According to Kaiser Family Foundation polling, most Americans blame vaccine keepers for the rise in coronavirus cases, overcrowded hospitals and rationed medicine. However, very few people who have not been vaccinated feel any responsibility. This is despite the fact that officials seem to hold everyone and everything else responsible for this terrible outbreak.
Poll finds that Americans who have not been vaccinated don't see themselves as being responsible for the U.S. Covid Surge. Getty Images via Anadolu Agency
The Key Facts
According to a poll of 1,519 adults in the United States, nearly 8 out 10 (77%) blame Covid-19 for the rise in cases. The poll was conducted September 13-22. The poll also found that vaccinated adults blamed the increase in cases on people who didn't take enough precautions, such as social distancing and mask wearing (73%), and the infectiousness of Covid-19 (67%), respectively. Only 12% of adults unvaccinated believe that people refusing to get the vaccine are the main reasons for the rise in cases. The majority (58%), however, thinks vaccines are less effective at stopping the spread of Covid-19 (compared to what scientists originally thought). The Kaiser poll found that vaccine holdouts were the most important reason for the high number of cases. This includes children who aren't eligible for vaccination (15%), governments lifting restrictions too quickly (27%), infectiousness of the Delta variant (35%), insufficient precautions (37%), and people bringing Covid-19 into the United States (40%) Divergent views on the cause of the coronavirus outbreak highlight the wide range of opinions between the vaccinated as well as the unvaccinated. The majority of holdouts believe that breakthrough infections (66%) and the need for booster shots (71%), are evidence that vaccines don't work. Kaiser found that only 11% thought breakthrough cases meant vaccines weren't working. 19% believed the same about booster shots.
The issue of vaccination has been a highly partisan one throughout the pandemic. Inconsistently, Republicans were less likely to agree to the vaccine and more likely than Democrats to question the effectiveness of the public health measures to end the pandemic. The Kaiser poll again shows that Republicans (32%) were less likely than Democrats (87%) or Independents (54%), to blame people who refuse the vaccine for the high number of cases. They also were more likely to blame tourists and immigrants (55%) compared with 21% and 34% respectively).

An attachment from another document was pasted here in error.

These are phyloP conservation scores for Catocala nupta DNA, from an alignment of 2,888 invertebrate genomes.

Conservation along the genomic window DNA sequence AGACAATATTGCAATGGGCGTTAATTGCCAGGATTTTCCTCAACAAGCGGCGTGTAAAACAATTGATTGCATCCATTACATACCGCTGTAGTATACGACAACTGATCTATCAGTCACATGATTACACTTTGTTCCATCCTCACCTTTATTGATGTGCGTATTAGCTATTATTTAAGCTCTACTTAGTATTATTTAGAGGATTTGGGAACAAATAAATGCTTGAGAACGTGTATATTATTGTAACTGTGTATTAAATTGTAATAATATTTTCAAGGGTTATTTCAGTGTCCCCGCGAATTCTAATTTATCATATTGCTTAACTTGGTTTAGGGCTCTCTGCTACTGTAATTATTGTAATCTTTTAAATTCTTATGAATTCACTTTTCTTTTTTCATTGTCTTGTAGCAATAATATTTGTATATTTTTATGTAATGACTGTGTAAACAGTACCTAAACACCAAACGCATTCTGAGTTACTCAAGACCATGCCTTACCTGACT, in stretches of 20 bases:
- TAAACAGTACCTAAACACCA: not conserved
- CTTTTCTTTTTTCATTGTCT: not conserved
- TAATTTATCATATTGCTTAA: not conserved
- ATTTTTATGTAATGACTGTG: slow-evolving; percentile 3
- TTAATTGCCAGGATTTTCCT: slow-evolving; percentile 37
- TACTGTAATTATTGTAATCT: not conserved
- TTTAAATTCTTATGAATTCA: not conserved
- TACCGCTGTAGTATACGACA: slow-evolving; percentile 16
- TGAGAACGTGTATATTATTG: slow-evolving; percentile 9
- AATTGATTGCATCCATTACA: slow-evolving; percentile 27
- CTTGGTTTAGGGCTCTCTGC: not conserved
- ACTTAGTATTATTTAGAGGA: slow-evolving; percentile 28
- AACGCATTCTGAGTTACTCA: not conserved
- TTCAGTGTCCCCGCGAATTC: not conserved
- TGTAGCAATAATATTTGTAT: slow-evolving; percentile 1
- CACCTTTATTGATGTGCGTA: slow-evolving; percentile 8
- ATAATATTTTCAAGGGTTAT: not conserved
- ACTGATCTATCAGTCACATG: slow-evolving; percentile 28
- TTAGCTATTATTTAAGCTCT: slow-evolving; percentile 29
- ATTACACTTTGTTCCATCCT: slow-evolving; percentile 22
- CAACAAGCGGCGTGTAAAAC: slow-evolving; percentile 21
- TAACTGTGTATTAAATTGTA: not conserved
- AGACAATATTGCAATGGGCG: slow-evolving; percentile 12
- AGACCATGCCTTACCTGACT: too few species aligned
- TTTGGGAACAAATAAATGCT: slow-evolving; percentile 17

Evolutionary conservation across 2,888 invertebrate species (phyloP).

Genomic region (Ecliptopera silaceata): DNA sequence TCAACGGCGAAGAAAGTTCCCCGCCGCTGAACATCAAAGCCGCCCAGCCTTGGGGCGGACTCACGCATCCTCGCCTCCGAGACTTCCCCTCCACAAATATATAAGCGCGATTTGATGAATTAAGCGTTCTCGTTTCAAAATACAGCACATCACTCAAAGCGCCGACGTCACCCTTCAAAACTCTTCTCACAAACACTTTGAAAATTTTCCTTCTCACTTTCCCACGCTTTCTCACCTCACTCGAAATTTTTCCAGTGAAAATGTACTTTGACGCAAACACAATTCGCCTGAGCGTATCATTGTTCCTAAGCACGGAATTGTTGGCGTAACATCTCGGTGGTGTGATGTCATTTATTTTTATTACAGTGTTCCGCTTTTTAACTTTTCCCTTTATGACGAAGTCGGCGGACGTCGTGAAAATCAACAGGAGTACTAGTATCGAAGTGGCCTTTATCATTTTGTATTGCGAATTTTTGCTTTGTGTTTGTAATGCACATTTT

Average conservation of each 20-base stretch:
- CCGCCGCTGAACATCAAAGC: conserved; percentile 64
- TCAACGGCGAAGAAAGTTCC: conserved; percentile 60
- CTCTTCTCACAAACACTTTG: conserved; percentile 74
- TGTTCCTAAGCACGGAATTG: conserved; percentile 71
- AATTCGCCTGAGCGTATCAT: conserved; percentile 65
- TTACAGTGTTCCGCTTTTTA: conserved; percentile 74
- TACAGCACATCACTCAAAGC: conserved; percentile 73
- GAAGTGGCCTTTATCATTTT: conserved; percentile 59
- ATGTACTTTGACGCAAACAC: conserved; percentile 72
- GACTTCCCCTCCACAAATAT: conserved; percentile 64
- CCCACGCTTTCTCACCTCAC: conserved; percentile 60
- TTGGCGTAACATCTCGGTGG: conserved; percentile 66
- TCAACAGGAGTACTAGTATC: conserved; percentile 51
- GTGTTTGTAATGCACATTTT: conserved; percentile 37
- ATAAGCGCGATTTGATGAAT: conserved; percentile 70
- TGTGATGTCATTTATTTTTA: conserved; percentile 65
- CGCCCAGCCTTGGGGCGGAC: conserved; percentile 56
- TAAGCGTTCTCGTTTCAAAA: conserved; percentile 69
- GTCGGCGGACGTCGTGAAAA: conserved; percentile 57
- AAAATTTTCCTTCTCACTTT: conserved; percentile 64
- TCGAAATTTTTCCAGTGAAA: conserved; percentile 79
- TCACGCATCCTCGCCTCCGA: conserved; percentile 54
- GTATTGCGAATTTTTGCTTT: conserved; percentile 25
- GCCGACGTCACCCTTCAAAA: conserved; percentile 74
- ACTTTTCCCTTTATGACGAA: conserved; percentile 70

Although 77% of those vaccinated held the unvaccinated to blame for the increase in cases, only 51% said that they were angry. Only 3% of unvaccinated people said that they were angry at people who have not received the Covid-19 vaccine. Like other opinions about vaccination, the anger is partisan. Only 65% of Democrats felt angry at the unvaccinated while only 16% of Republicans felt that way. Instead, the majority of Republicans (59%) as well as the unvaccinated (56%), expressed anger at the federal government for the current state of the pandemic. This compares to 30% of unvaccinated people and 20% of Democrats.
For months, all adults and children have had access to safe and effective Covid-19 vaccinations. They are not able to provide 100% protection against Covid-19 but they can prevent serious illness, hospitalization, and death, and reduce the risk of developing long-term Covid. Unvaccinated patients account for the majority of hospitalizations, and almost all deaths due to Covid-19. The healthcare system has spent at least $5.7 million in the past three months. A huge increase in demand for the few medications that are licensed in the U.S. to treat Covid-19 has led to nationwide shortages and rationing, with some areas prioritizing supplies for unvaccinated people.
By the Numbers: Who Refuses Covid VaccinationsAnd Why? (Forbes).
The majority of unvaccinated Americans don't feel responsible for the soaring number of covid cases. A poll suggests that this is what they blame (Forbes).
The Cost of being unvaccinated has risen. Most insurance companies are passing these costs back to patients as covid hospitalizations soar (Forbes).
The Atlantic: How the Pandemic Ends
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